Netanyahu enlists Labor Party into Israeli coalition

JERUSALEM (Reuters) - Prime Minister-designate Benjamin Netanyahu enlisted Ehud Barak’s Labor party on Tuesday into a political partnership that could help Israel’s next government avoid friction with Washington on Middle East peace.

Under the coalition deal with Barak, an administration led by Netanyahu’s right-wing Likud would respect all of Israel’s international agreements, a Labor Party negotiator said -- a formula that includes accords envisaging Palestinian statehood.

Barak, an architect of Israel’s recent Gaza offensive, is to retain his post as defense minister. Labor’s Central Committee voted its approval of the coalition deal after a stormy debate.

Some 57 percent of nearly 1,200 delegates backed their leader’s call to join Netanyahu’s cabinet, senior party official Eitan Cabel told the assembly of the often fractious party.

“The Central Committee has decided, and done so clearly,” Cabel said. “We’ll do all we can to go in united.”

“I am not afraid of Bibi Netanyahu,” Barak, using his new partner’s nickname, told the assembly in a shaky, emotion-filled voice during the earlier debate.

“I will not be anyone’s fig leaf,” he said, dismissing talk that Labor would have little say on policy. “We will be a counterweight that will ensure we do not have a narrow right-wing government.”

Related Coverage

Netanyahu has shied away from declaring support for the two-state solution that is at the heart of U.S. peace efforts.

Indirect acceptance of that goal and formation of a broad government that includes Labor, the moving force behind interim peace deals with the Palestinians in the 1990s, might keep him off a possible collision course with President Barack Obama.

The Labor-Likud pact, read out by negotiator Shalom Simchon at the Central Committee session, appeared to suggest a shift in focus in Israel’s approach to peacemaking.

It made no specific mention of talks with the Palestinians, saying only a Netanyahu-led government would pursue “a regional agreement for peace and cooperation in the Middle East.”

Netanyahu has said his government would negotiate with the Palestinians but wanted the currently stalled talks to focus on shoring up their economy rather than on territorial issues that have stymied past discussions, an approach Palestinians reject.

With center-left Labor in his corner, Netanyahu would have a ruling majority of 66 seats in the 120-member parliament, a margin he could still widen before an April 3 deadline to form a government following Israel’s February 10 election.

Israel's Likud party leader Benjamin Netanyahu shakes hands with Defense Minister Ehud Barak before their meeting in Jerusalem, February 23, 2009. REUTERS/Ammar Awad


According to the coalition accord, “Israel is committed to all the diplomatic and international agreements that Israeli governments have signed throughout the years.”

Labor cabinet minister Isaac Herzog said that represented a commitment to the Annapolis declaration and a U.S.-backed peace “road map” charting a path to Palestinian statehood.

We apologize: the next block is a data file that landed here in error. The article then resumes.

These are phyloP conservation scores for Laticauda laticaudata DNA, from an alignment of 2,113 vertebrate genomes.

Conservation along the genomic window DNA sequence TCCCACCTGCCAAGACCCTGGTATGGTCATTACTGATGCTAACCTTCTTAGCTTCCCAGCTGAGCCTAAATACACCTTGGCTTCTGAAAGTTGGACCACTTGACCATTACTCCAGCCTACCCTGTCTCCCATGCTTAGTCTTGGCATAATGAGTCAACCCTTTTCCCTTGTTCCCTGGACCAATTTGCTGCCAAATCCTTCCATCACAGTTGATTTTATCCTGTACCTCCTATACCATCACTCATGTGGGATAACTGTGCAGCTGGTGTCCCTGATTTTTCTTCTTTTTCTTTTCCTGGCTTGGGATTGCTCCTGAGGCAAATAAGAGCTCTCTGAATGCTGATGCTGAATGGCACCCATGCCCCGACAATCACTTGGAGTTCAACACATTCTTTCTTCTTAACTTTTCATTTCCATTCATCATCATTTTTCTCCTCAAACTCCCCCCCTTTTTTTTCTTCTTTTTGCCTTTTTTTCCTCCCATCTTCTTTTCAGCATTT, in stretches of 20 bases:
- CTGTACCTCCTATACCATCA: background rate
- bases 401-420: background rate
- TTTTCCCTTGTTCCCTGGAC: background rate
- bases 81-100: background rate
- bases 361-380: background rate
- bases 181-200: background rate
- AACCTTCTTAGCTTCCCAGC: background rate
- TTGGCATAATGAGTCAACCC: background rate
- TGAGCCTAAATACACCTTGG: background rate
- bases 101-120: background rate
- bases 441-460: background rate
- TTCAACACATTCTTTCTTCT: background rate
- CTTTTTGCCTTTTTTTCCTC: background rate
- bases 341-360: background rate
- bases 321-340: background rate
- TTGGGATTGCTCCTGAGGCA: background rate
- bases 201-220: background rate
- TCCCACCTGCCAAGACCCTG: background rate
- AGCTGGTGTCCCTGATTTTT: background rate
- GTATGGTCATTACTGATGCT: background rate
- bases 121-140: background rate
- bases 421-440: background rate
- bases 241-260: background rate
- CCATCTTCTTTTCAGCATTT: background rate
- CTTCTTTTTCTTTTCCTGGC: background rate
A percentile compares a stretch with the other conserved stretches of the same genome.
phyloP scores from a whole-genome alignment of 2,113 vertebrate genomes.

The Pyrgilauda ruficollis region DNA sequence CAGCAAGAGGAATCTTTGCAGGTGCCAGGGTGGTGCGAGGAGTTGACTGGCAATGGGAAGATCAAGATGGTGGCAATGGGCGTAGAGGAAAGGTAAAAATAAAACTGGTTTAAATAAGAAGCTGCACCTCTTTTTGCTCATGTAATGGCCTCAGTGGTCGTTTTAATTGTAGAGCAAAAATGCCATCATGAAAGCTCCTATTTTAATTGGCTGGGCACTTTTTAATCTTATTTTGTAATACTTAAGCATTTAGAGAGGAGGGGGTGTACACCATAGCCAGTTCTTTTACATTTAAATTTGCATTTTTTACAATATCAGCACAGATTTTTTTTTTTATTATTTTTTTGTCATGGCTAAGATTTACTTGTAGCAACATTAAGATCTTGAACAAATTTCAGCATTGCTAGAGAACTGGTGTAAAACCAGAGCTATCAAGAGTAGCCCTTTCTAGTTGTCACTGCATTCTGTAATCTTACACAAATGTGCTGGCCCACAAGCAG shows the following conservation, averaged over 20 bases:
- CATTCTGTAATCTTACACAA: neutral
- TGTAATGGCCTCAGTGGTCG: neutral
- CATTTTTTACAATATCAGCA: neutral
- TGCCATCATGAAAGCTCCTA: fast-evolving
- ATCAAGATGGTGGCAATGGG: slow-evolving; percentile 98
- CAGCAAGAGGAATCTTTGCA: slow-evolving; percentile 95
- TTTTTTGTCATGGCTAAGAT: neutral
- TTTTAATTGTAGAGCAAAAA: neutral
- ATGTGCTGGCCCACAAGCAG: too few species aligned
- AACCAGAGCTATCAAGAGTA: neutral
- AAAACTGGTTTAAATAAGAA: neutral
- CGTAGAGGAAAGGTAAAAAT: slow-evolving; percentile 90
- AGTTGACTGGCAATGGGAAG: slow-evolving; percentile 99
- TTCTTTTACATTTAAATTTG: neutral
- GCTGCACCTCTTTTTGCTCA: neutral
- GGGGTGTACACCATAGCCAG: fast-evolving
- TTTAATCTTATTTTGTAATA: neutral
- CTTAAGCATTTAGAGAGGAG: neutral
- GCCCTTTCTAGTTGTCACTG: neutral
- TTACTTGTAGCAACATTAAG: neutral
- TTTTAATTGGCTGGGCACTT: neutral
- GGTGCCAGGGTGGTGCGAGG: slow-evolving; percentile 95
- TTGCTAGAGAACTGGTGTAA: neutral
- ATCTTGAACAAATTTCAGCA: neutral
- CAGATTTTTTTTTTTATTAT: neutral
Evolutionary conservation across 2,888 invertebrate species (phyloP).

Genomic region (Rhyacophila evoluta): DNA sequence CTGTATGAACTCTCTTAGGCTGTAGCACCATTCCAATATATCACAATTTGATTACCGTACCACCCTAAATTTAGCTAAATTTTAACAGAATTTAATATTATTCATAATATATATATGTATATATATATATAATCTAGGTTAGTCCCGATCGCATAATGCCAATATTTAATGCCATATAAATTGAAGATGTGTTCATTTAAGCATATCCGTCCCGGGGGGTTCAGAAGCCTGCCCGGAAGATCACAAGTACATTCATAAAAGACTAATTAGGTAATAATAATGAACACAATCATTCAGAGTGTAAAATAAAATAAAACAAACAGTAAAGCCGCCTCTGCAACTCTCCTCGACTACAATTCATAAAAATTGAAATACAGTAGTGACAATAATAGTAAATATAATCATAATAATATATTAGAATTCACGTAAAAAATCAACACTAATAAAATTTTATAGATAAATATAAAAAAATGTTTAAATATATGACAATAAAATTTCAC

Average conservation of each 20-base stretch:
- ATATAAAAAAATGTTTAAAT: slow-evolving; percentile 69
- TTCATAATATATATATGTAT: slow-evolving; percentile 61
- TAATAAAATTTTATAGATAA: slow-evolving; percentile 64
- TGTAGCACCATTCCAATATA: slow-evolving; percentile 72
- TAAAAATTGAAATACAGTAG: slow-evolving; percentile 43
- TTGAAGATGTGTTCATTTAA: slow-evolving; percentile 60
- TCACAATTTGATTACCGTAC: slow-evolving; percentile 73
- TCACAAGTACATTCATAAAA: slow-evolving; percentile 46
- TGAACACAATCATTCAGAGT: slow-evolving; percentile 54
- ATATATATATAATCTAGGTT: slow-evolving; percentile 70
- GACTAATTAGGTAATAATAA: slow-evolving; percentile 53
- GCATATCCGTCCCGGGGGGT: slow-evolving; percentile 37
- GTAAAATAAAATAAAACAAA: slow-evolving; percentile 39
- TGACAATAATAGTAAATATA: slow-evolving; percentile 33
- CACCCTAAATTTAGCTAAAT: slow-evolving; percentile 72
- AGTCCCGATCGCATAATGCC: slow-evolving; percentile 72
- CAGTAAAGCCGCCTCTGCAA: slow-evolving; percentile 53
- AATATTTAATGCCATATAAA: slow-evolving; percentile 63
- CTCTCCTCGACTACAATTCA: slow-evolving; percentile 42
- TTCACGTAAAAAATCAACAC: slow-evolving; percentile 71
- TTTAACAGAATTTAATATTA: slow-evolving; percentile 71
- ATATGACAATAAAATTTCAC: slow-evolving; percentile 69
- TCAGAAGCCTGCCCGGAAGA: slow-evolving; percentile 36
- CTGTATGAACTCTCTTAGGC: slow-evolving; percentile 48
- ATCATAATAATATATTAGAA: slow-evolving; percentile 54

At Annapolis in 2007, Israel agreed to negotiate a peace treaty to further “the goal of two states, Israel and Palestine, living side by side in peace and security.”

The Likud-Labor deal also included a pledge to “enforce the law” with regard to Jewish settlement outposts built in the occupied West Bank without government approval.

The outgoing, centrist-led Israeli government, which includes Labor, has largely ignored its promise to Washington to evacuate dozens of unauthorized outposts. It also continued to expand Jewish settlements in violation of the road map.

On Monday, Netanyahu sealed a coalition deal with the Orthodox Jewish Shas party, a perennial member of coalitions of right and left down the years. He had already signed up the Yisrael Beitenu party led by ultranationalist Avigdor Lieberman.

But while enlisting those partners, Netanyahu made clear he preferred a broad-based coalition.

A sharp turn to the right within Israel’s government could raise international concern, already heightened by Netanyahu’s promise to appoint Lieberman as foreign minister.

Netanyahu could significantly widen his parliamentary majority if the centrist Kadima party, led by Foreign Minister Tzipi Livni, changes its mind about going into opposition.

Netanyahu has not met her demand for a specific commitment to Palestinian statehood and a rotation agreement that would make her prime minister for part of the next government’s term.

Labor, the dominant force in Israeli politics in and after the early days of David Ben-Gurion and Golda Meir, won only 13 seats in last month’s election, against 27 for Likud, 28 for Kadima, 15 for Yisrael Beitenu and 11 for Shas.

As prime minister from 1999 to 2001 Barak, a highly decorated former general, tried but failed to build on peace deals secured by Labor’s Yitzhak Rabin before he was assassinated in 1995.

(Additional reporting by Joseph Nasr, editing by Alastair Macdonald)

For blogs and links on Israeli politics and other Israeli and Palestinian news, go to